However, as a general rule of consensus, it’s best to limit your bed to sleep and keep it there. Just try to be cautious about what you do in bed and limit all the other activities that are not necessary to be done in bed.
Go to Bed at the Same Time Every Night
This is one of the most important but also most difficult things to do.
I mean it’s hard for me to do this and I don’t even have children yet, so I can’t imagine how unattainable this could possibly be for people who do.
I try to go to bed around the same time every night on weekdays. Although on weekends, I definitely stay up later because I enjoy the night time and I get to sleep in the next day. If I could choose, I would love to be able to stay up to 11 or 12 and get up at 8 or 9. My current job doesn’t allow this unfortunately though.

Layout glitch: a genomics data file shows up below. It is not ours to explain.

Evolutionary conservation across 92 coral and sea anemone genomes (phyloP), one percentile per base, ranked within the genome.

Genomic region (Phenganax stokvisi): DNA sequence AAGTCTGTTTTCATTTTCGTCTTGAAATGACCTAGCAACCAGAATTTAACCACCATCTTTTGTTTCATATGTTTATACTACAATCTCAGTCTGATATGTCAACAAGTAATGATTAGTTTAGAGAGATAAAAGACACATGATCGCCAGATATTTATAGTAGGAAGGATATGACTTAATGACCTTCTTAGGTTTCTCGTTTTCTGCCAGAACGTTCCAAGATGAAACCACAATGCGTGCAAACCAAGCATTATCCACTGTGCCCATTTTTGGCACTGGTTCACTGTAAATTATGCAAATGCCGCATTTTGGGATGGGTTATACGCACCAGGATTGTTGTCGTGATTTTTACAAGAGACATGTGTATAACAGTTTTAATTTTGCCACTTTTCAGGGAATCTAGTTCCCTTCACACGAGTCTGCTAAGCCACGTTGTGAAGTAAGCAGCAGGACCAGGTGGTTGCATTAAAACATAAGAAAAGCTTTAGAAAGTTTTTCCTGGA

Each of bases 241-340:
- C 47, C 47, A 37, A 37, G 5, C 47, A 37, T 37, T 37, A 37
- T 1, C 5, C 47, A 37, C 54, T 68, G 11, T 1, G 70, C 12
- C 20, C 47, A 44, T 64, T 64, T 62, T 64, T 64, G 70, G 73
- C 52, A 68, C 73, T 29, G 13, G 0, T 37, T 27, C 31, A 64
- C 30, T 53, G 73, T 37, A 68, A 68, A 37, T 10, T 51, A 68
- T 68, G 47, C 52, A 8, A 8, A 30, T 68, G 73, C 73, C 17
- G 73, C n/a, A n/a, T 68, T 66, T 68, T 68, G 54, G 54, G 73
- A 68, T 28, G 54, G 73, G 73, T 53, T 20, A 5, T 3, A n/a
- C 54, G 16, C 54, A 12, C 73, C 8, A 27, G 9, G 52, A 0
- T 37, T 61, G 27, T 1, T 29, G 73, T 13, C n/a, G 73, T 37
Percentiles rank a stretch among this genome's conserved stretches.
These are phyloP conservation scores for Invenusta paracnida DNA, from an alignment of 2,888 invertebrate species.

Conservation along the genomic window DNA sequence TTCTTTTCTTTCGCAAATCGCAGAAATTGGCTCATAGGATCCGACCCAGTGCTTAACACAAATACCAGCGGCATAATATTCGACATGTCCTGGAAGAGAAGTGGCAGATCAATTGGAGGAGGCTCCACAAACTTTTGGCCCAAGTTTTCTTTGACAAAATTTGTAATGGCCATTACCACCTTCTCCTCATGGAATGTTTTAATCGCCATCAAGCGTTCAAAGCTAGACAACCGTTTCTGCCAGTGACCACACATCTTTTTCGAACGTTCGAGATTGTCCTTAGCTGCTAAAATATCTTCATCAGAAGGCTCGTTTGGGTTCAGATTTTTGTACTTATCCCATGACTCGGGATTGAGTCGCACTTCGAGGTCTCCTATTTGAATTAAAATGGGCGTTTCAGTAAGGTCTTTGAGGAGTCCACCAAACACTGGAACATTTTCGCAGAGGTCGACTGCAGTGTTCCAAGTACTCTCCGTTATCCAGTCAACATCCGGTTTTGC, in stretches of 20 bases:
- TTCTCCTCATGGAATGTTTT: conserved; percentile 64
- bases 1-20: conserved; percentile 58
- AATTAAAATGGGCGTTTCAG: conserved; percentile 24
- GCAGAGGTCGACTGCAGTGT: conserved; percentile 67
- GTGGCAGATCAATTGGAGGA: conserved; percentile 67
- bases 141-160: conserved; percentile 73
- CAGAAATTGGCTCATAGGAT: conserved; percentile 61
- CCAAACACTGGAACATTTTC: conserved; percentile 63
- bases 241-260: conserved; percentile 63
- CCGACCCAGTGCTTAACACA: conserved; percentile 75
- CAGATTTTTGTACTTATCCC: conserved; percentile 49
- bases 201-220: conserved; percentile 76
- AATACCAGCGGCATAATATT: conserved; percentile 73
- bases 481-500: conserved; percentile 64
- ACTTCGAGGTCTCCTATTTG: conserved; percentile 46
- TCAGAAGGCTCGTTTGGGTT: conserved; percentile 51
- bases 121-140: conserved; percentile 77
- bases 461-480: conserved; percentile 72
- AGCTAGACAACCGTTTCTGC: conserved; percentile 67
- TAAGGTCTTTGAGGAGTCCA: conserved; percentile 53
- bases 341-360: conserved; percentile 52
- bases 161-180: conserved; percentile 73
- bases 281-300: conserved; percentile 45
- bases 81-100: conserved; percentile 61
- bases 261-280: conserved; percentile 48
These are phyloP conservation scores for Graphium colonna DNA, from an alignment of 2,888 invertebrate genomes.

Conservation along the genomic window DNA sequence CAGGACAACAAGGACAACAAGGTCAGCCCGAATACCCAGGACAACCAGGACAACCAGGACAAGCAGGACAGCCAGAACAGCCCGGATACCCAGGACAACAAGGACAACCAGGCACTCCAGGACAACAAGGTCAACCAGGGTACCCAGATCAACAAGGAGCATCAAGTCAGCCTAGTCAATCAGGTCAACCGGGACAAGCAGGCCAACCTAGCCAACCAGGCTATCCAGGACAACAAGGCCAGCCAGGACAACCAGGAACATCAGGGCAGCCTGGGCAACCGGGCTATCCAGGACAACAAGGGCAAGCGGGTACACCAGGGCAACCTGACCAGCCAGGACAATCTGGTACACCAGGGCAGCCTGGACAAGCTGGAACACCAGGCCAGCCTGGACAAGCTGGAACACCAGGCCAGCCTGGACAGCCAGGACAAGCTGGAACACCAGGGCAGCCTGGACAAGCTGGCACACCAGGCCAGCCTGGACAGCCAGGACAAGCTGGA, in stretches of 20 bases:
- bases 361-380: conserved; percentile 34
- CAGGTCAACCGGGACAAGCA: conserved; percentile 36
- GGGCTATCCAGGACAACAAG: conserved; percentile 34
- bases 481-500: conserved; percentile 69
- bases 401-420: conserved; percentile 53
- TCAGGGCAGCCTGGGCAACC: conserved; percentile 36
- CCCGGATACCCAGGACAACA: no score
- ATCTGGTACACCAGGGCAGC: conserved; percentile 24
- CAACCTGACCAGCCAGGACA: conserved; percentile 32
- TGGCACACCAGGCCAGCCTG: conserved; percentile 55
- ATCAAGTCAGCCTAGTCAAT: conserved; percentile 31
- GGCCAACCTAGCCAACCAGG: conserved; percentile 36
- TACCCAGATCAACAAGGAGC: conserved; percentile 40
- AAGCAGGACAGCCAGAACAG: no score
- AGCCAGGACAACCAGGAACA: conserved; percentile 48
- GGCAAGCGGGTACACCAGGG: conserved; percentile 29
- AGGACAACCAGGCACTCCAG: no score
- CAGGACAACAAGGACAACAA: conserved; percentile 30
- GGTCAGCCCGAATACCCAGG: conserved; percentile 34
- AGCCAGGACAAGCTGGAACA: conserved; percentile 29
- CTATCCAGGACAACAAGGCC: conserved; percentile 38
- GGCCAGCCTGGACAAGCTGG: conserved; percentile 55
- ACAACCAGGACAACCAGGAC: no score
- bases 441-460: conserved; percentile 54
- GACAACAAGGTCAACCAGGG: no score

I’d suggest you do you. Do the best you can. Figure out what works best for your body and your schedule. Try to go to bed at relatively the same time if you can help it. But if you can’t help it, then oh well!
Our bodies do function best on routines and rhythms. At least mine definitely does. So it’s important to know that and know how to best take care of ourselves. Everyone is different though and what works for me may not work best for you. It’s all about trial and error.
Take my advice, and any other advice, with a grain of salt and do what feels best for you. Listen to your body. It does tell you what it needs often and once you start paying attention, you can learn from it and adapt your routines and needs around that. It is quite simple.
I hope some of these tips will be helpful in helping you getting a good night’s rest. Like anything else, try adapting these for a month. If it’s not helping, perhaps try to reevaluate why you feel like you can’t sleep, or aren’t getting the best sleep.
I am in no way a doctor or claim to be giving medical advice so if you have a serious problem or issue, of course I would suggest you see a medical professional.